Emory’s eyes widened. “Did he tell you?”
I nodded. She looked down at our clasped hands and gave a small shrug. “We were never right for each other. He still had feelings for you… and I guess I found out he wasn’t the white knight I thought he’d be.”
I squeezed her hands. “You’ll find your prince, Em. They don’t just exist in books, you know.” I’ve found mine.
There was the sound of someone softly clearing their throat, and Emory and I looked up in unison. Hovering in the shadows was Tom; the sight of him took my breath away. He wore elegant dress robes the same emerald green as my dress, his dark hair swept neatly back. As he nodded in acknowledgement, hands clasped behind his back, he was the picture of self-assuredness. I couldn’t help but think that if anyone should be Slytherin’s heir, it was him.
I smiled at him, gesturing for him to wait. Emory pulled me further out of earshot and lowered her voice. “You’re going to the Slug Club party with him?” she asked.
“Well, yes,” I said, uncertain at her accusatory tone. “I - we - kind of…”
“What?” she breathed. “Look, Hero, Riddle’s cute and all but he’s friends with your brother, and Avery and Lestrange and those other awful Slytherin boys.”
“Tom’s different,” I said defensively. “And something’s changed in Finn lately, too.”
Something in Emory’s eyes flashed and she dropped our hands. “Oh, really?” she said bitterly, still low voiced. “Because I don’t believe that for a second. There is something haunting the school, something attacking Muggle-borns. Does that sound like an animal acting on its own? Who does that really sound like?”
“You can’t possibly be suggesting -”
“I am. And in case you’ve forgotten, I am Muggle-born. I could be next.” Her voice cracked and she turned on her heel, walking toward the Fat Lady.
“Emory...” I began helplessly. I made to follow her, but Tom came up behind me, and snaked a hand around my waist.
Emory paused at the entrance to the common room, then turned around. She narrowed her eyes at Tom over my shoulder. “Hell is empty,” she said, “and all the devils are here.”
The portrait swung shut behind her. I let out a shaky breath, my chest tight. Tom leaned forward.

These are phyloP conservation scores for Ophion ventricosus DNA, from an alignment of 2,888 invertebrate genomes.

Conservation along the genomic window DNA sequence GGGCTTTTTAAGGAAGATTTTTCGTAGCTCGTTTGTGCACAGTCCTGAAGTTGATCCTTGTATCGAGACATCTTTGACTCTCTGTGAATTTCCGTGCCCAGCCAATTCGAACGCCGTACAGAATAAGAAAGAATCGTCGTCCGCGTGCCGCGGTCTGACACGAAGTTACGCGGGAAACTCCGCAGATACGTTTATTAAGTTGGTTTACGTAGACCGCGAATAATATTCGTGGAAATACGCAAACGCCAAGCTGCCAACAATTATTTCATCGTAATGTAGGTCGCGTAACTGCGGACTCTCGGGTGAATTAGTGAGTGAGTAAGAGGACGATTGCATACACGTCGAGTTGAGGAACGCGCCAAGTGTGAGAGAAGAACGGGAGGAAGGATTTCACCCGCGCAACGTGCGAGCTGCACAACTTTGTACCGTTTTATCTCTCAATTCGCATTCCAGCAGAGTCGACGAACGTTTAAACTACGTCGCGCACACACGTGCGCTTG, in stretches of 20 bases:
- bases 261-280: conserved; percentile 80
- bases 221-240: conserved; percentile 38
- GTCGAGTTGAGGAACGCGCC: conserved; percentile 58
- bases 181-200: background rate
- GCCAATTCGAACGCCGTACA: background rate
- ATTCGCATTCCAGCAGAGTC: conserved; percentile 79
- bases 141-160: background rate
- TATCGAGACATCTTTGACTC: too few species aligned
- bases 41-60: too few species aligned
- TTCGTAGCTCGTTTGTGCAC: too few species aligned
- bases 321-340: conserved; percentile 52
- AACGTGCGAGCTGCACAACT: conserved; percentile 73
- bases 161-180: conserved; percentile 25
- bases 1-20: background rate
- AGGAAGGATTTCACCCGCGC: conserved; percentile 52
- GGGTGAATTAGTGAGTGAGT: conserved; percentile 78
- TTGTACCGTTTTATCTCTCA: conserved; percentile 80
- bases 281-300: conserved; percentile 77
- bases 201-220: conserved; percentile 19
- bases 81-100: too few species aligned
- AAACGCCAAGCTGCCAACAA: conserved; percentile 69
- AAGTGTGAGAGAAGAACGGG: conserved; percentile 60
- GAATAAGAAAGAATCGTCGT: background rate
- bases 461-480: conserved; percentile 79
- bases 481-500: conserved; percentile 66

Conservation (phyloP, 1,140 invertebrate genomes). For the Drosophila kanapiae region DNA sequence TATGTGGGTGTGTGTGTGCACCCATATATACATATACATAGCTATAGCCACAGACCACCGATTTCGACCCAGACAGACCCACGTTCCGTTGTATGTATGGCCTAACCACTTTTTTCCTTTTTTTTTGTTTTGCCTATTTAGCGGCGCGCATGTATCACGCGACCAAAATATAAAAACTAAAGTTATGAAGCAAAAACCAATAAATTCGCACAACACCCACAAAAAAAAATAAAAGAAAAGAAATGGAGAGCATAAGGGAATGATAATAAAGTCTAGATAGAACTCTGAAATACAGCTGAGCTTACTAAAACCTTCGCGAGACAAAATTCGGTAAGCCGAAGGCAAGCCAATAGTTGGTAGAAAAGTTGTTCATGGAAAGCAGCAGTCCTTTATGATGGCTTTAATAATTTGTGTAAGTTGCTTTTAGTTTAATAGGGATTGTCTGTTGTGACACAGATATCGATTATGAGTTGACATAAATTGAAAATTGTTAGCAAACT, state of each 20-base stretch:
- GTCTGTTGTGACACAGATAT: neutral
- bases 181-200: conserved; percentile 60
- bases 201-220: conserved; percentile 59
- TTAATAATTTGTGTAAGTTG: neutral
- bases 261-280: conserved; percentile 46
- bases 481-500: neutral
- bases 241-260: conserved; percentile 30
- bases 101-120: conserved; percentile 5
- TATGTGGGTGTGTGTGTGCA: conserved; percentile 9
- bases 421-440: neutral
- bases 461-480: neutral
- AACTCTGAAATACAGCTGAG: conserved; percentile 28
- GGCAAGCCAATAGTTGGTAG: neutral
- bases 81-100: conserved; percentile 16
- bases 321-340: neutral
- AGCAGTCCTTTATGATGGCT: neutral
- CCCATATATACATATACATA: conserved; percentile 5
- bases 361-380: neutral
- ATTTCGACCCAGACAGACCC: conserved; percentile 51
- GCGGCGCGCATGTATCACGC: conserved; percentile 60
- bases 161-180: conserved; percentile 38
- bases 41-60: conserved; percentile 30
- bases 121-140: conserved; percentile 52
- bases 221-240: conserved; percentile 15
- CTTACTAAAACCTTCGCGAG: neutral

“You look beautiful,” he whispered in my ear, his breath sending a shiver down my back.
“Thank you,” I said, turning around and adding before I could stop myself, “So do you.”
His mouth quirked. I looked back in the direction Emory had disappeared, longing to follow her. I wanted to console her, to reassure her that she was just upset over Theo, but Tom pressed his lips to my temple. “Let’s go, or we’ll arrive late.”
We walked down to the sixth floor corridor in silence, for which I was glad. It allowed me to process everything Emory had said. I glanced at Tom out of the corner of my eye. He looked like a dark haired angel; not a devil. But he was just a boy, same as Finn and the rest of them. Where would any of them have gotten the power to control a monster left by Slytherin himself? Emory was just scared, I tried to reassure myself, and who could blame her?
The buzzing sound of chatter grew louder as we walked hand in hand down the corridor, but it wasn’t until we neared that I realised the hum of voices was tense, with none of the gaiety of a party. We rounded the corner onto the corridor of Slughorn’s office. There was a crowd of people at the other end, gathered around the top of the stairs that led down to the fifth floor. I recognised some of the people as students from the Slug Club, dressed elegantly in dress robes and evening dresses. I glanced at Tom, but he looked as confused as I felt.
As we neared, a familiar, irritating cackle sounded loudly, and Peeves the poltergeist floated above the steps and over the heads of those gathered. My stomach flipped in apprehension. What had he done now?
I dropped Tom’s hand and squeezed between two students, one of them Brindley McCroy, the Hufflepuff girl who had been smiling at me during Herbology. I ducked as Peeves swooped over. His dark eyes were wicked as he cackled madly.
“Oh it was terrible,” he was saying delightedly.
I pushed my way to the front of the crowd and saw a young boy, eyes wide and blonde hair dishevelled, standing beside Professor Slughorn, who had a hand on his shoulder. The boy’s chest rose and fell in quick succession as he stared at the floor, with what looked like an orange strip of cloth in his hand.
“Professor,” came Tom’s voice behind me. “What happened?”
Professor Slughorn opened his mouth to reply, but it was Peeves who answered.
“A great big beastie, it was, yes!”
“It seems Peeves here has taken a joke too far,” Professor Slughorn said, raising his voice to be heard over the voices of the other students.
“I didn’t do nothin’!” Peeves sounded affronted. “It was that wicked long beastie!”